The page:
Investigators and adjudicators, as well as any other persons that will be implementing the institution’s grievance procedures, also require immediate training. These individuals must know how to identify sex discrimination and how to implement the institution’s grievance procedures. To promote an impartial investigation and hearing process, investigator and adjudicator training should include information on confidentiality as well as conflicts of interest. Real or perceived conflicts of interest should be disclosed by investigators and adjudicators. [12] Adjudicators must receive training on notice and hearing requirements as well as information about the “preponderance of the evidence” standard which OCR requires in sexual harassment (including assault) cases.

Campus Law Enforcement

The likely next step is to train campus police because many complainants will first report sexual violence to that department. [13] As part of training law enforcement personnel, the institution should:

  • Provide law enforcement officials with copies of the institution’s Title IX policies and grievance procedures; [14]
  • Instruct law enforcement personnel to notify complainants of their right to file a Title IX sex discrimination complaint with the school in addition to filing a criminal complaint;
  • Instruct law enforcement personnel to report incidents of sexual violence to the Title IX coordinator if the complainant consents; and
  • Inform law enforcement personnel that the Title IX coordinator is available to them as a resource in cases of sexual violence and harassment.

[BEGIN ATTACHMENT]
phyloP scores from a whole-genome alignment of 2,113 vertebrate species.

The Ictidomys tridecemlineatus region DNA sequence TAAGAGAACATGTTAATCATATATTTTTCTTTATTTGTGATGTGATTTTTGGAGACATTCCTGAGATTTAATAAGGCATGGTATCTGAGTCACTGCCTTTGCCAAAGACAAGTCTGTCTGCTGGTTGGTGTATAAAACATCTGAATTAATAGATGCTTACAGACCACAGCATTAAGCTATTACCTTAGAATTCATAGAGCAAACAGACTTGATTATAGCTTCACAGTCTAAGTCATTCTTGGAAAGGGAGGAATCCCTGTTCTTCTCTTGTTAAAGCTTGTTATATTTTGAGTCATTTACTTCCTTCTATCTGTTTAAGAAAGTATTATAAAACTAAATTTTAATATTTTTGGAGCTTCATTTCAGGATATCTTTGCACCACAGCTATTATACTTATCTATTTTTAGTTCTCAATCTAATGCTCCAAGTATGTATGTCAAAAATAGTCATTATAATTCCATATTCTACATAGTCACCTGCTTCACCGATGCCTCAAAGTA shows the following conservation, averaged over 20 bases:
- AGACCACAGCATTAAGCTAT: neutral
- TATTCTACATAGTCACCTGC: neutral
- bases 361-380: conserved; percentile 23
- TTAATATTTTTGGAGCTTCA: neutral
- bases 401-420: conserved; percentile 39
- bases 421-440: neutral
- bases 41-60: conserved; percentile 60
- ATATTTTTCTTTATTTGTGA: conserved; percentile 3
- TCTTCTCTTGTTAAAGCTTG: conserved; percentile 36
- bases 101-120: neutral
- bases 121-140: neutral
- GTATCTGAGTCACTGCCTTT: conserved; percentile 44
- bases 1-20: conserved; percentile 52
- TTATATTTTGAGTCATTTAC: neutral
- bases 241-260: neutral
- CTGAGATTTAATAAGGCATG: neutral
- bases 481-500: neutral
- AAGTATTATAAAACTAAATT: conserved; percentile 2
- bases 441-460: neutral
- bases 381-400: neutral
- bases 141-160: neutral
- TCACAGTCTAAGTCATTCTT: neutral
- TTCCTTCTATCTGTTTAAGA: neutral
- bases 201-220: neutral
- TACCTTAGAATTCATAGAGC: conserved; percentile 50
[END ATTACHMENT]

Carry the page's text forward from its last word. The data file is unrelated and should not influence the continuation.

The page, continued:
While all officers should receive Title IX training, it is imperative that at least one point person within the campus police department is fluent in the details of the college grievance procedures and acts as a liaison between the police and the Title IX Coordinator. All officers should be able to recognize when a red flag for Title IX comes up, including when they receive reports concerning sexual harassment or sexual violence. At that time, the officer receiving the report should consult the officer that has been specifically designated to handle sexual assault matters, or work directly with the Title IX Coordinator to make sure that the complainant has received all of the pertinent information, including resources on campus and off (health center, counseling center, academic tutoring, rape crisis center), options for adjudication (criminal, student conduct, Title IX complaint), and information on the grievance procedures on campus, including the Title IX Coordinator’s contact information.